25. Many items were bartered or traded as a money substitute. Not All These Transactions Were Cash Sales

  26. It was logical, then, for government to tax property because that property was the basis for making one’s income. Property Taxes Were a Realistic Proxy for Measuring Income

  27. Today, for many of us, our homes represent more of a revenue drain than a revenue source … a stock – rather than a flow – of accumulated wealth. Today’s Property is NOT a Source of Wealth

  28. Taxes levied on the flow of production or services, i.e. Personal income taxes Corporate income taxes Retail sales taxes Taxes levied on the stock of wealth: This wealth has ceased to move in the flow of production It has become an asset of the individual or the company Two Tax Categories

  29. Taxes Levied on the Stock of Wealth Property, as measured in our home valuation, is therefore a stock of wealth. Taxing property is taxing an individual’s or company’s portion of wealth.

  30. “Ad Valorum” means a portion of the value. Property taxes are known today as an ad valorum tax because a portion of the assessed value of the home is taxed to support a service. Ad Valorum Tax

  31. In rem taxes include those that are imposed on “things” such as machinery, cars, and houses These taxes are based on the value of the “thing” being assessed In rem taxesdo not consider whether an individual owns the “thing” free & clear or whether the “thing” is bought entirely on credit In Rem Taxes

  32. Individuals may pay taxes on items they do not really own & cannot claim as an asset While they “have” the taxable item, the item may not actually be theirs – the bank may hold the title . In Rem Taxes - DISadvantage

  33. The best example of in personam taxes are those imposed on people’s earned income Personal income determines the amount of tax to be paid If you have $100,000 salary, you are WORTH $100,000 of tangible value --- In Personam Taxes are Imposed on People

  34. In Rem Taxes – $100,000 house 0 (zero) assets $100,000 liability 0 (zero) net worth This is NOT a realistic indicators of your wealth In Personam Taxes – $100,000 income $100,000 net worth This is a better indicator of your wealth In Rem vs. In Personam Taxes

  35. Funding Education Each of these types of taxes is used to generate funding for public services such as education. It is important for educators to know what types of taxes support their funding & what taxes are more generally favored by the public. The different types of taxes can have different effects on taxpayers.

  36. Under the proportional taxes, each income group has the same percentage rate of tax to pay – 10% In the regressive tax structure, the lower income individuals pay a greater percentage of their income in taxes than do the upper income individuals In the progressive scenario, the lower income individuals pay a lower percentage of their income than do the upper income. As income increases, so does the percentage of taxes paid Tax Structures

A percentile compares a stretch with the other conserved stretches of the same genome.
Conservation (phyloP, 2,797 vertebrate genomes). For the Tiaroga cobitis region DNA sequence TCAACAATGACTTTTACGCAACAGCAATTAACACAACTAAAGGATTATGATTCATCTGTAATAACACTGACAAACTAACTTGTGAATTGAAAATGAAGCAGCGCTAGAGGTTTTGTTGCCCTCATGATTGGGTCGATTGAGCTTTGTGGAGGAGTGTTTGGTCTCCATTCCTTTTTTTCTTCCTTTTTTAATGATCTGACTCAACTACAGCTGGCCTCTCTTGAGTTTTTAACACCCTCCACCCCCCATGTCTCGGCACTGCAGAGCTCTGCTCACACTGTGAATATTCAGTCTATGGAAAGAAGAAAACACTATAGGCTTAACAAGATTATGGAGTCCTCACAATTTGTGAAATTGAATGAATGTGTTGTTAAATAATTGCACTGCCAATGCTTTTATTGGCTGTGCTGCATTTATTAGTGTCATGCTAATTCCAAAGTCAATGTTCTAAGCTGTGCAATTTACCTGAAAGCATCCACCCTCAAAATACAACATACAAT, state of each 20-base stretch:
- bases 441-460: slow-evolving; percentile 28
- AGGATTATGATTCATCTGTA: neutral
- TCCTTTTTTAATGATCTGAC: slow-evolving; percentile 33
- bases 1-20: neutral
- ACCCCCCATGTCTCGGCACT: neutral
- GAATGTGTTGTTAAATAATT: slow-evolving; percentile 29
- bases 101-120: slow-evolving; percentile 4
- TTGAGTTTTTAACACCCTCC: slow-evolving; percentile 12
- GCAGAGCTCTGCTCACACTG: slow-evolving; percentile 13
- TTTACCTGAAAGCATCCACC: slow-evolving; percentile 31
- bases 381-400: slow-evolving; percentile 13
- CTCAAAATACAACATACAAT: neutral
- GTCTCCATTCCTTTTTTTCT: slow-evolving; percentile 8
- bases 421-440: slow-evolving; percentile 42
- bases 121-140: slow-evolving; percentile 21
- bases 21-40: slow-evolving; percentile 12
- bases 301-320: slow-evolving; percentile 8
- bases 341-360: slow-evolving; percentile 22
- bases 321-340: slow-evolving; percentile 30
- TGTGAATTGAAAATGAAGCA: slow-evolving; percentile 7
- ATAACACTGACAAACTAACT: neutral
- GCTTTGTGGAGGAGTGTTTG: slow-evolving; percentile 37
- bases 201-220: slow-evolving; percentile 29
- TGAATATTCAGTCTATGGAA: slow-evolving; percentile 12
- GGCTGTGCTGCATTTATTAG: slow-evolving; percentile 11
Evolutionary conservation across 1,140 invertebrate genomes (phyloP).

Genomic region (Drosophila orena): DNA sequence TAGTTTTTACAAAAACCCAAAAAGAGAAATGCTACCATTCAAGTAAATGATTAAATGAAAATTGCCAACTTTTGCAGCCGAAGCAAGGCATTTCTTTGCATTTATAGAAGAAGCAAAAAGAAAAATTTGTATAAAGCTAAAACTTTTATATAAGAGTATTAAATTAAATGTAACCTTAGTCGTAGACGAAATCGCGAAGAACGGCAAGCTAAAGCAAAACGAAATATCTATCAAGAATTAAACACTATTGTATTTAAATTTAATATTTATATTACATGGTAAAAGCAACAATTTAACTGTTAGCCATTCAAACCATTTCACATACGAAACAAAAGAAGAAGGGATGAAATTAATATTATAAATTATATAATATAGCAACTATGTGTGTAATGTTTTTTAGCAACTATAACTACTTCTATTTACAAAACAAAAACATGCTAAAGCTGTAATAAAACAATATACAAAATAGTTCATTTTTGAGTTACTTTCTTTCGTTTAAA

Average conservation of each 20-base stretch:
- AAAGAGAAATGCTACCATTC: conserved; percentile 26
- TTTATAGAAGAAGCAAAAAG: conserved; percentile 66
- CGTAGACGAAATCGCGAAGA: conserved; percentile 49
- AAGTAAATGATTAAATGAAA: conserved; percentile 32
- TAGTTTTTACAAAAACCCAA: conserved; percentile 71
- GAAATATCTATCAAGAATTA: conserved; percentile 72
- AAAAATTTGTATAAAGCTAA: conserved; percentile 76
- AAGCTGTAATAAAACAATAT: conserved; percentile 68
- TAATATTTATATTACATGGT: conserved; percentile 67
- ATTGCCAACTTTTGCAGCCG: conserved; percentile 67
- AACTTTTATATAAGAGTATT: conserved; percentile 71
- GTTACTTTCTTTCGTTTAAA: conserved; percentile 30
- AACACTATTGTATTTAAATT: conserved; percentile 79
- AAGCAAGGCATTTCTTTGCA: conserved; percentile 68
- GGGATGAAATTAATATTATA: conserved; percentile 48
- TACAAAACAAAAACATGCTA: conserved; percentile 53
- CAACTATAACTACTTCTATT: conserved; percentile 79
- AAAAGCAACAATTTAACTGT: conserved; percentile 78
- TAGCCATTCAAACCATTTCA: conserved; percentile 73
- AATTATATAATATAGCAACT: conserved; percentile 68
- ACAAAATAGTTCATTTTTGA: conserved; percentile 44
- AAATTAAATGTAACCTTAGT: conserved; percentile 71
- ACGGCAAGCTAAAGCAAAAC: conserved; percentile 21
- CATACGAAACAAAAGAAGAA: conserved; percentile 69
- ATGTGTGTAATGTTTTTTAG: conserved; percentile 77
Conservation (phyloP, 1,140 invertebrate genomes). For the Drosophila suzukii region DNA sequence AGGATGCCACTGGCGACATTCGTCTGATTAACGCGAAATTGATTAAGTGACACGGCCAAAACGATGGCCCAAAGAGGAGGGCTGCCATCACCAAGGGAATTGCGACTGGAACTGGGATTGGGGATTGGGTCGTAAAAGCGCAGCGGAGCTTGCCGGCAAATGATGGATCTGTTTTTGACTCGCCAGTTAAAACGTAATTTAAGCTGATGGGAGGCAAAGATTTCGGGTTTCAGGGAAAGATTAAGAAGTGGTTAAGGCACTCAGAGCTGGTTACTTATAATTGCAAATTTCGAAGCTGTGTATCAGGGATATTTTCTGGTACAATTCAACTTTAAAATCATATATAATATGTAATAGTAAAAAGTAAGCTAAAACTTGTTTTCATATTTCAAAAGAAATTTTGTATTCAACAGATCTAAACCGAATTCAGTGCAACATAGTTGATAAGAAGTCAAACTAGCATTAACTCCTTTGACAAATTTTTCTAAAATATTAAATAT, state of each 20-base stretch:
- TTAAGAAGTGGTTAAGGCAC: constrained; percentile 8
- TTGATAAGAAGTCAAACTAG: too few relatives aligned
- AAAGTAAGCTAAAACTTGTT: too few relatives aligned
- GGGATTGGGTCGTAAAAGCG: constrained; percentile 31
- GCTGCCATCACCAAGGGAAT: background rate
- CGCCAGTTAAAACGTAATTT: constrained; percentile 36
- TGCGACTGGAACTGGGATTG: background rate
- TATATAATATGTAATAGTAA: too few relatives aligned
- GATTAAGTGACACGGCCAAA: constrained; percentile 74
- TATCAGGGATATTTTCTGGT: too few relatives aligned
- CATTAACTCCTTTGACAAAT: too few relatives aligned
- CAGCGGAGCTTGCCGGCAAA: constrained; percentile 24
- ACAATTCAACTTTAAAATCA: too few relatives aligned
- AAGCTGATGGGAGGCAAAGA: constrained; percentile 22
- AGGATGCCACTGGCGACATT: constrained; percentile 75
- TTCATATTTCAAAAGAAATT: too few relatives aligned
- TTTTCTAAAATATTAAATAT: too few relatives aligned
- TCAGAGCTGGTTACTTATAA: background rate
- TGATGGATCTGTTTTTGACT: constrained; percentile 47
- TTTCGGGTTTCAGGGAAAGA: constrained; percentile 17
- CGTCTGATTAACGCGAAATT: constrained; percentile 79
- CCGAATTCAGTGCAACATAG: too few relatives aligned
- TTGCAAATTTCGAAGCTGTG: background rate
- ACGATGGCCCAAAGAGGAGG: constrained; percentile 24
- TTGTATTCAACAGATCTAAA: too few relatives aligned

37. A proportional tax requires the same percentage from each person’s income A sales tax is an example This tax affects the less wealthy persons more heavily than it does the richer ones The amount taxed on any item is the same dollar amount for each, but it represents a larger share of the less well-off person’s financial resources Proportional Taxes 4.5% Sales Tax

  38. Poorer people tend to spend a greater %age of their income on basic living cost items – Food, Clothing Shelter, Transportation… in contrast to those at the higher income levels. Proportional Sales Taxes can be Regressive on Individuals

  39. The spending habits of two families with incomes of $50,000 and $75,000 may differ significantly. The basic necessities of life – bread, milk, and butter, for example – differ little in quantity purchased by a family of four at these income levels. Proportional Sales Taxes, cont.

  40. Example: Proportional Tax -- Regressive Effect • Groceries for a family of 4 (2 teenagers) might cost $200/week • A sales tax of 4.5% would be $9/wk • Over 1 year, the sales tax on groceries would total $468 • For a family with an income of $100,000/yr. = .468% of income • For the same family (same eating habits) earning $50,000/yr., sales tax on groceries = .936% of income

  41. The family with the higher income level spends a lower percentage on the sales tax related to these items. Proportional Sales Taxes Tax the Wealthier, Less

  42. The family with the lower income level spends a higher percentage on the sales tax related to these items. But Proportional Sales Taxes Tax The Less Wealthy, More

  43. A regressive tax requires those with higher incomes pay lower percentages of their income. Social security taxation system At the beginning income levels all individuals pay 7.65% of their income in FICA tax FICA taxes are not collected after one’s income reaches $68,400 Regressive Taxes

  44. FICA* is a regressive tax. An individual earning $68,400 would pay $5,232.60 each year in FICA taxes. An individual earning twice that rate, or $136,800, would pay the same FICA tax amount or 3.825% - 1/2 the % of income that the $68,400 earner would pay!! Regressive Taxes, cont. *FICA - Federal Insurance Contributions Act